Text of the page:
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Thank you for the information and your question. A felony conviction alone would not effect your VA disability compensation. However, a felony conviction with incarceration of more than 60 days would reduce your payments. Please see the excerpt below from the VA, which explains the reduction.
VA disability compensation payments are reduced if a Veteran is convicted of a felony and imprisoned for more than 60 days. Veterans rated 20 percent or more are limited to the 10 percent disability rate. For a Veteran whose disability rating is 10 percent, the payment is reduced by one-half. Once a Veteran is released from prison, compensation payments may be reinstated based upon the severity of the service connected disability(ies) at that time. Payments are not reduced for recipients participating in work release programs, residing in halfway houses (also known as "residential re-entry centers"), or under community control. The amount of any increased compensation awarded to an incarcerated Veteran that results from other than a statutory rate increase may be subject to reduction due to incarceration.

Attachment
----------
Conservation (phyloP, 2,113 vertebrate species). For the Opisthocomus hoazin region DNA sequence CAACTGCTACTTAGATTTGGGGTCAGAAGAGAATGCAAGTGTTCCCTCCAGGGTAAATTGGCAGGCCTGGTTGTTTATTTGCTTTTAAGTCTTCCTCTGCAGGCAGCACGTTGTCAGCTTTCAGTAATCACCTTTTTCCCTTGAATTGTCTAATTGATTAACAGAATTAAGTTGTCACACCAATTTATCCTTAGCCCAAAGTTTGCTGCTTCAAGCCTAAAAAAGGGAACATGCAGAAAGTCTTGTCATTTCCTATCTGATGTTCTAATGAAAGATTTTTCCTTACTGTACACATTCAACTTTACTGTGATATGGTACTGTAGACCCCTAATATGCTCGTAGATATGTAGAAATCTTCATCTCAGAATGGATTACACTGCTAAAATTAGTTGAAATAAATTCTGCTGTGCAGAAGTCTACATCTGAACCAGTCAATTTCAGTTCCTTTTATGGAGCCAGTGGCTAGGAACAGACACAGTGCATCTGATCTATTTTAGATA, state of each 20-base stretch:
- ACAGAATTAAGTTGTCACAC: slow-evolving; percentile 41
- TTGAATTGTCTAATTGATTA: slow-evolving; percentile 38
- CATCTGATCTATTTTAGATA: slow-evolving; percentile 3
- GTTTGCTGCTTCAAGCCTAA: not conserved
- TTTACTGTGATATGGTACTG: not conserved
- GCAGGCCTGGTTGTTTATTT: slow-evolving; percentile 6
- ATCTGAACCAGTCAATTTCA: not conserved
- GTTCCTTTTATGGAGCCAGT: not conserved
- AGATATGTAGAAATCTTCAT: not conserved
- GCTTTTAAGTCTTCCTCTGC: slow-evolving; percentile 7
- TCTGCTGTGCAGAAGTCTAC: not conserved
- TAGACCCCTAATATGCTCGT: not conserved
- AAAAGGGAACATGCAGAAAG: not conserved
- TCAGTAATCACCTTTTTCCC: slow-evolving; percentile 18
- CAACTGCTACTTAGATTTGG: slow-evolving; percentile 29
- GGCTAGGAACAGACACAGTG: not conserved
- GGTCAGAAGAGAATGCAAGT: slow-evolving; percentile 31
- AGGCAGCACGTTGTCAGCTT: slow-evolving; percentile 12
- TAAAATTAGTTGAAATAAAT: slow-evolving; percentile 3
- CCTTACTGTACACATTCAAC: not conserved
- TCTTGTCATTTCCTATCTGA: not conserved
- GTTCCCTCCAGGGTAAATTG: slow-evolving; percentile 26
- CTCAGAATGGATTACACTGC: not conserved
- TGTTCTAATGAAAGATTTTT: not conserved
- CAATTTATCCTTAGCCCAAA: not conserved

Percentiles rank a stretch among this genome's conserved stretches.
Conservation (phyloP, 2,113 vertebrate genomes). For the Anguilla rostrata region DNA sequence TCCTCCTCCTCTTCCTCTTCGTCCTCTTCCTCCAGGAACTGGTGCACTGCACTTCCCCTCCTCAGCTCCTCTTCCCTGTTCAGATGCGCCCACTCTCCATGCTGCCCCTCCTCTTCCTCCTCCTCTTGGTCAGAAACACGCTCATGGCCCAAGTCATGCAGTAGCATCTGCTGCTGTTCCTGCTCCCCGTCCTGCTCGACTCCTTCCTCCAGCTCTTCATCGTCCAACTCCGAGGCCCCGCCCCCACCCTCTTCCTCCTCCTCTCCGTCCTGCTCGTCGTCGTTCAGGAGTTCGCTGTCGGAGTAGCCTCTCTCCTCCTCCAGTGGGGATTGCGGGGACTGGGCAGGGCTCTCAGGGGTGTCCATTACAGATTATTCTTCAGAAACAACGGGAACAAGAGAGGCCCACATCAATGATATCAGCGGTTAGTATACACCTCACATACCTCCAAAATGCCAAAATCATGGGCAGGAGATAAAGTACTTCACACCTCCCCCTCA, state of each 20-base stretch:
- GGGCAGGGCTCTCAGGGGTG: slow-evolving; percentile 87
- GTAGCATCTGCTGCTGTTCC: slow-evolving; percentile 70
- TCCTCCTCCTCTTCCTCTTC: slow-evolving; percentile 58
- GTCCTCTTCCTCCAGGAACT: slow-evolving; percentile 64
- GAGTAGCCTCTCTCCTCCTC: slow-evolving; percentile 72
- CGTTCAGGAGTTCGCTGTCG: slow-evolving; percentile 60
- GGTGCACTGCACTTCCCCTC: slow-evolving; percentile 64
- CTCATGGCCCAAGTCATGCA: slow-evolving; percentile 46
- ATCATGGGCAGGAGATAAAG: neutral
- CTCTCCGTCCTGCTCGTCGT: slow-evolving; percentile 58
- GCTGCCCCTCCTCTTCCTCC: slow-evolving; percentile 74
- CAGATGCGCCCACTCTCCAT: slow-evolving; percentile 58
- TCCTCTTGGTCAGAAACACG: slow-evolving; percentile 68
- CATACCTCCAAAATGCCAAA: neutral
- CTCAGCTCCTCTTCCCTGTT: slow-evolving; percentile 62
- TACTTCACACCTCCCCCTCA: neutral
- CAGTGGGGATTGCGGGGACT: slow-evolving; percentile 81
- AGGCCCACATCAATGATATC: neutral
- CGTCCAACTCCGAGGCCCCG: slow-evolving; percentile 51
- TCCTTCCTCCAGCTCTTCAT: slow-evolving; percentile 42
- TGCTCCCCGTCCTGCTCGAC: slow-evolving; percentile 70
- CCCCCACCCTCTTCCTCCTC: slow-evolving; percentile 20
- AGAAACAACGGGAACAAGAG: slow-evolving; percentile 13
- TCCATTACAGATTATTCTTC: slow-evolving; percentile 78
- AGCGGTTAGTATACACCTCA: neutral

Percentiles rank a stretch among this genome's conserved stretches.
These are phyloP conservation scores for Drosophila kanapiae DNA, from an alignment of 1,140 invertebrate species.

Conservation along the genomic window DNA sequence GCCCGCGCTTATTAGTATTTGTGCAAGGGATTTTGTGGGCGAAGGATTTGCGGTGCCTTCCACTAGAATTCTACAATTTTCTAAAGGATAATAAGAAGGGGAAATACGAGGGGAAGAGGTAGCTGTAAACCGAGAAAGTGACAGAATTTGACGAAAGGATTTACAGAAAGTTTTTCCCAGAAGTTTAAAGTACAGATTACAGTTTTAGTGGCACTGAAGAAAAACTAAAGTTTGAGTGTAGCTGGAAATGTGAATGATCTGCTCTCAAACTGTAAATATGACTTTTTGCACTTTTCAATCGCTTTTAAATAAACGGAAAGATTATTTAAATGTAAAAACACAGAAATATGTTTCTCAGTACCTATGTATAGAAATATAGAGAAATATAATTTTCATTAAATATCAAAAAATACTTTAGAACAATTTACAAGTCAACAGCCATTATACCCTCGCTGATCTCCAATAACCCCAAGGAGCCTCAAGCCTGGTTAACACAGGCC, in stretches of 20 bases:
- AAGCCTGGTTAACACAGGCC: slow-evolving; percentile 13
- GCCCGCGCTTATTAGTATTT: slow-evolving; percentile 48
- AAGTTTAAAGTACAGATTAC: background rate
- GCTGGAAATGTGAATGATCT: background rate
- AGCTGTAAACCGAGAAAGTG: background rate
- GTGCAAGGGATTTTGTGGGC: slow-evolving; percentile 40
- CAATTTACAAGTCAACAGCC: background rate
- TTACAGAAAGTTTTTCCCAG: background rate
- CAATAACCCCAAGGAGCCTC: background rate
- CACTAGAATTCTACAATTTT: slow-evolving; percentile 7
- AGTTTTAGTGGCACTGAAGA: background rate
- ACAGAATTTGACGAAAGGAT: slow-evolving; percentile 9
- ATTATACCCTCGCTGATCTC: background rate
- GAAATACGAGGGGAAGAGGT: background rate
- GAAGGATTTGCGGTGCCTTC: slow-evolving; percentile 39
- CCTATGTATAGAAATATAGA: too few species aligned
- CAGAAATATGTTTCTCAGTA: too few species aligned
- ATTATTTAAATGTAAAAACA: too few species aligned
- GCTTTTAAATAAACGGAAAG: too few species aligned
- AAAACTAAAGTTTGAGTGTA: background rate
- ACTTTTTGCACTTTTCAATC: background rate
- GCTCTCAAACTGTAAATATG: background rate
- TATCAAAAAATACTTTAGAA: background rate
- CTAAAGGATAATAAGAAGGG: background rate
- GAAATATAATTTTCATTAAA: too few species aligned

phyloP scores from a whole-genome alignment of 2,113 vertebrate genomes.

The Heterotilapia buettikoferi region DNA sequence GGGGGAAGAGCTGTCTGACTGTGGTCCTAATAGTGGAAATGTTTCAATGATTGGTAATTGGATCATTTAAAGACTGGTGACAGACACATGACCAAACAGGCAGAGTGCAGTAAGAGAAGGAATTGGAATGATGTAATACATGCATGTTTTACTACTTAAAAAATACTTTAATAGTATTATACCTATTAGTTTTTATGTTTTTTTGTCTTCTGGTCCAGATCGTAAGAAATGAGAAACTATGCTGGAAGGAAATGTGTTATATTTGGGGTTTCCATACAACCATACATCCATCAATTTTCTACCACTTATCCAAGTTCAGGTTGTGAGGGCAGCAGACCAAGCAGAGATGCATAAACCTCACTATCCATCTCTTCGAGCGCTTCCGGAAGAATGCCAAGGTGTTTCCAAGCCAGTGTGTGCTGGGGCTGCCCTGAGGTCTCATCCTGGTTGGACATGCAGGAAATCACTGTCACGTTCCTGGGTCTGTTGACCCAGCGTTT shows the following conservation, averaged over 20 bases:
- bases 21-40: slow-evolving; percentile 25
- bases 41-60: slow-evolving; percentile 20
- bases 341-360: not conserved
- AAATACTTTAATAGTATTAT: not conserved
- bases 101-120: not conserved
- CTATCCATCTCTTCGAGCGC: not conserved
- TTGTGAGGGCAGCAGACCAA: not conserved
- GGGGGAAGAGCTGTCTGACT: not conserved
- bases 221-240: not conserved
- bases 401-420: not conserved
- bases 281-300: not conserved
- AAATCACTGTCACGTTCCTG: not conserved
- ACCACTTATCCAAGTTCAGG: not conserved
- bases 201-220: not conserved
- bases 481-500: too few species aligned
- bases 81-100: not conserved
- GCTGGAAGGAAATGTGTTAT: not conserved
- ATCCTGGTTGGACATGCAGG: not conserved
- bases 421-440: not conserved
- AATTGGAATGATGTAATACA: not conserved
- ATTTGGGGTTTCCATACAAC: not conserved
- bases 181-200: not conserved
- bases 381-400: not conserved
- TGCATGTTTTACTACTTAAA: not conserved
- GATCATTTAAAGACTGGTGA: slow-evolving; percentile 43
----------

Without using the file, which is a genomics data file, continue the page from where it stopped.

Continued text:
As far as retirement pay goes, Military retirement pay is not automatically stopped because of a felony conviction or for incarceration if a former servicemember is already receiving retirement pay. In accordance with the Hiss Act, as amended in 1961, only convictions (after retirement) for "crimes of national security" would result in the loss of retirement pay. Therefore, retirement pay could continue.
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